Hi Luke,

We’ve been keeping an eye on the challenge/response (C-R) debate for quite some time now. I remember we spent a good while debating over whether we should include it in our anti-spam arsenal. After a lot of consideration, I think we’re going to leave it alone for now, and treat it as a “last line of defense”.

A few of the reasons we are choosing not to roll out a C-R solution:

  1. Increases the amount of non-legitimate mail traffic. This is actually contrary to the goals of an anti-spam solution.
  2. Doesn’t provide as much protection as you’d think. I doubt Eric’s claim of “no junk mail ever”, especially since we regularly get spam emails that are ‘spoofed’ to be from addresses.
  3. Trivial to work around. Spammers, for all their misdeeds, are inventive, creative little sods. For example, there was a story recently about spammers getting around Yahoo’s automated-account-creation-prevention tool. When you try to create a Yahoo account, you’re given an image with a word on it, which is hard for machines to easily guess. So what the Spammers redirected this image onto their pornography sites. People joining these sites would type in the word they saw, and this would be fed directly into Yahoo. Sneaky, but impressively so.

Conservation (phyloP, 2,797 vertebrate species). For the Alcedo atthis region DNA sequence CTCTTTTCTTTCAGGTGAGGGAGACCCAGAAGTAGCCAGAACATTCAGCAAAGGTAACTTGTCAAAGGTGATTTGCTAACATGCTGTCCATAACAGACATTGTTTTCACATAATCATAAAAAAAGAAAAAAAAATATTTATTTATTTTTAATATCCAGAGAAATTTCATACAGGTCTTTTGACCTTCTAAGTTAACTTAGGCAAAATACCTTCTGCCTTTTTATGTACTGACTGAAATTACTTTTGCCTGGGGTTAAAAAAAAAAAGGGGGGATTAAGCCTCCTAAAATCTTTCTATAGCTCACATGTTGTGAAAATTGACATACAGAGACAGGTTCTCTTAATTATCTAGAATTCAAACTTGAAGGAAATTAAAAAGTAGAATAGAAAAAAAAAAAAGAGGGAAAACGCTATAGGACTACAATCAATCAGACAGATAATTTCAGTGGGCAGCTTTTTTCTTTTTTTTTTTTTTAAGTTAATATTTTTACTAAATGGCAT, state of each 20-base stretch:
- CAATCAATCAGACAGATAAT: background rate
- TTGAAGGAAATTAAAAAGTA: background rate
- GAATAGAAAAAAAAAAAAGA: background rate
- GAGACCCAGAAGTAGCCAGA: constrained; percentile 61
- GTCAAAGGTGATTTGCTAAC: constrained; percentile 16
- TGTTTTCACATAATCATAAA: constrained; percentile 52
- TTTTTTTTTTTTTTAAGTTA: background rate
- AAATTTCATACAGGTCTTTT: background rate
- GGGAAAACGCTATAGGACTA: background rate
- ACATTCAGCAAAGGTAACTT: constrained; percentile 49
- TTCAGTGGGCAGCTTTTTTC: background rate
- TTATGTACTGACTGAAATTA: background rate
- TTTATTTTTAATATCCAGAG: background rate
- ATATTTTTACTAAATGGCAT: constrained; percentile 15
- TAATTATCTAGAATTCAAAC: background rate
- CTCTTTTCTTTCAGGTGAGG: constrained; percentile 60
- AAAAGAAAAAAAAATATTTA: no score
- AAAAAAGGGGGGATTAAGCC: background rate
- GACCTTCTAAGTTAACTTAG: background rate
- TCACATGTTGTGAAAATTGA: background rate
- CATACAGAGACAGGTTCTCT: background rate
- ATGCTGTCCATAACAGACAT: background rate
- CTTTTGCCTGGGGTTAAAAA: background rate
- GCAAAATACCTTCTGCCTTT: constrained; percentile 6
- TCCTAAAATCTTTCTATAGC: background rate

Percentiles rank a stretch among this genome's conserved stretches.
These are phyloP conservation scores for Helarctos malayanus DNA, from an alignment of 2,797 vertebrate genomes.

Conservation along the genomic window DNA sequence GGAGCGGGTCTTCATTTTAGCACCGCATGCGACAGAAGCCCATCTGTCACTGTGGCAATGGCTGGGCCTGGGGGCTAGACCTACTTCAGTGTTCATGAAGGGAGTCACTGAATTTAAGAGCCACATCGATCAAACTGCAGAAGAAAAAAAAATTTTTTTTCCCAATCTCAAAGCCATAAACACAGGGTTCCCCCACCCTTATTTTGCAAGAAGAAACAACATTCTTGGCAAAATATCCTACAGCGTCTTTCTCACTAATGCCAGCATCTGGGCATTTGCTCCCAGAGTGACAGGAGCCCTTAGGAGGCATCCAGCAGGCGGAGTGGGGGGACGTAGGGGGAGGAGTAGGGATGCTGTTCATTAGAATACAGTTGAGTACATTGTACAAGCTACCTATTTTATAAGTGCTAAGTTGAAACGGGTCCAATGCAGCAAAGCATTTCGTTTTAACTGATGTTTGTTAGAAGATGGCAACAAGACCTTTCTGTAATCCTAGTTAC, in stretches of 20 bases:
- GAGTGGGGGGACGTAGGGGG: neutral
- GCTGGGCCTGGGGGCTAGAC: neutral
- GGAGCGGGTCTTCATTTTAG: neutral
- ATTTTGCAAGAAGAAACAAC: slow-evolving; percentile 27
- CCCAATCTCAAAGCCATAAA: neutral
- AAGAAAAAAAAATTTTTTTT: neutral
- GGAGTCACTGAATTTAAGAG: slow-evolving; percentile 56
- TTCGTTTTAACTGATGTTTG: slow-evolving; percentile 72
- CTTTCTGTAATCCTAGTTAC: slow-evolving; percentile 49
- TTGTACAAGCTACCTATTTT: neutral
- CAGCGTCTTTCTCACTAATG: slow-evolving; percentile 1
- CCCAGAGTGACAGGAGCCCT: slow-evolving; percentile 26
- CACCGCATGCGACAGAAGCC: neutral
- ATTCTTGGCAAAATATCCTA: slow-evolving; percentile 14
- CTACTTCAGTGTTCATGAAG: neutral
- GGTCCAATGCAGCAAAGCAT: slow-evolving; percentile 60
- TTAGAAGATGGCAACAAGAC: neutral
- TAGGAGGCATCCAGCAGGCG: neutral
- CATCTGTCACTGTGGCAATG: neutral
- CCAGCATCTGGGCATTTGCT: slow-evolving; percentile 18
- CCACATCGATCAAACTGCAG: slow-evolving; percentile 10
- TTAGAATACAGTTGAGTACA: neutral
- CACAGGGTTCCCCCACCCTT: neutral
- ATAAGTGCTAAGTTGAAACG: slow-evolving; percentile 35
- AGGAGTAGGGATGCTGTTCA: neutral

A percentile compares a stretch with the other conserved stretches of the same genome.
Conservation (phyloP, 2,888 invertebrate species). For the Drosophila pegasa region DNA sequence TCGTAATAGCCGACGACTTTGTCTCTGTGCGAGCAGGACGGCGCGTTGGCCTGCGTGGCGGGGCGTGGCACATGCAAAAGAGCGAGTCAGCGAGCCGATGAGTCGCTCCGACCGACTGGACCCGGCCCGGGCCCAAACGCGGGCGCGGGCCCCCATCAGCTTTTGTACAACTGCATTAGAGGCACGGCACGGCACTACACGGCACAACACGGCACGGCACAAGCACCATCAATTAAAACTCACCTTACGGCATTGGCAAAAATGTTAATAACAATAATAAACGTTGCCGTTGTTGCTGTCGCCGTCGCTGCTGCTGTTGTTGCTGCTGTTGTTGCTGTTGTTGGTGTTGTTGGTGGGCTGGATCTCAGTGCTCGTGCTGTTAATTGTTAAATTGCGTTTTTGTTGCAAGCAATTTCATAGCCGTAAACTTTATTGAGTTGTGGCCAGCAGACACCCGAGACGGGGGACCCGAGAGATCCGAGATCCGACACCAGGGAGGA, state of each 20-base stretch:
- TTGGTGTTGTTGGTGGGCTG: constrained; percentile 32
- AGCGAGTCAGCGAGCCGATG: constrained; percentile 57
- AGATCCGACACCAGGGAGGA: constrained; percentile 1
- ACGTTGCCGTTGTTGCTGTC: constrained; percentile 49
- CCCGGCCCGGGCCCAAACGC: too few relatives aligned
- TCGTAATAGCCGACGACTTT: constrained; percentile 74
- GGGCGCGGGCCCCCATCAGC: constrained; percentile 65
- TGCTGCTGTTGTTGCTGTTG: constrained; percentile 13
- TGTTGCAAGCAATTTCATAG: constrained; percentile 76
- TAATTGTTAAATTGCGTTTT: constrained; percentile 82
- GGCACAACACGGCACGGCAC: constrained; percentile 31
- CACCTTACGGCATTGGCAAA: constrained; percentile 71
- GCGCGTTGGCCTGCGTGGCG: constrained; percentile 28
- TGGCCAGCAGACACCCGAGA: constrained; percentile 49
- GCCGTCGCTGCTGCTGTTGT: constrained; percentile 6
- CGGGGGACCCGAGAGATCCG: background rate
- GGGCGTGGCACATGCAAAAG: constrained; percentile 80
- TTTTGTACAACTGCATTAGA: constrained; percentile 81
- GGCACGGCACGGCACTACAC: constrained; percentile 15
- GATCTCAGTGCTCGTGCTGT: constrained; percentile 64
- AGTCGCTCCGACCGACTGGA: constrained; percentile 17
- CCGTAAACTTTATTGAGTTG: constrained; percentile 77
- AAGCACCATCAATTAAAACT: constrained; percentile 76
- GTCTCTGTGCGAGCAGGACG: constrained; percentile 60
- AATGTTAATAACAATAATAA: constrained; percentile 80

4. Any kind of automated response will just lead to the auto-responding address being added to the spammer’s list of “active” emails. This results in more spam hitting the address.
  5. This, in turn, results in heavier burden on the system.
  6. Speaking of which, most spam comes from non-working or false email addresses. A C-R response to each of these could easily result in a DOS attack on our system.

I could go on, but I think you should see by now that there’s a lot to be said AGAINST C-R systems.

However, one of the things we’re keeping a very close eye on for our anti-spam toolkit is the idea of ‘greylisting’ ( A brief rundown on the greylisting method:

  • Unknown person ( sends an email to
  • ourdomain’s mail server responds with “oops, temporarily unavailable, try again in a minute”
  • ourdomain’s mail server notes that it’s got’s mail server in its queue of mails
  • if is a proper mail server, it will wait a couple of minutes and try again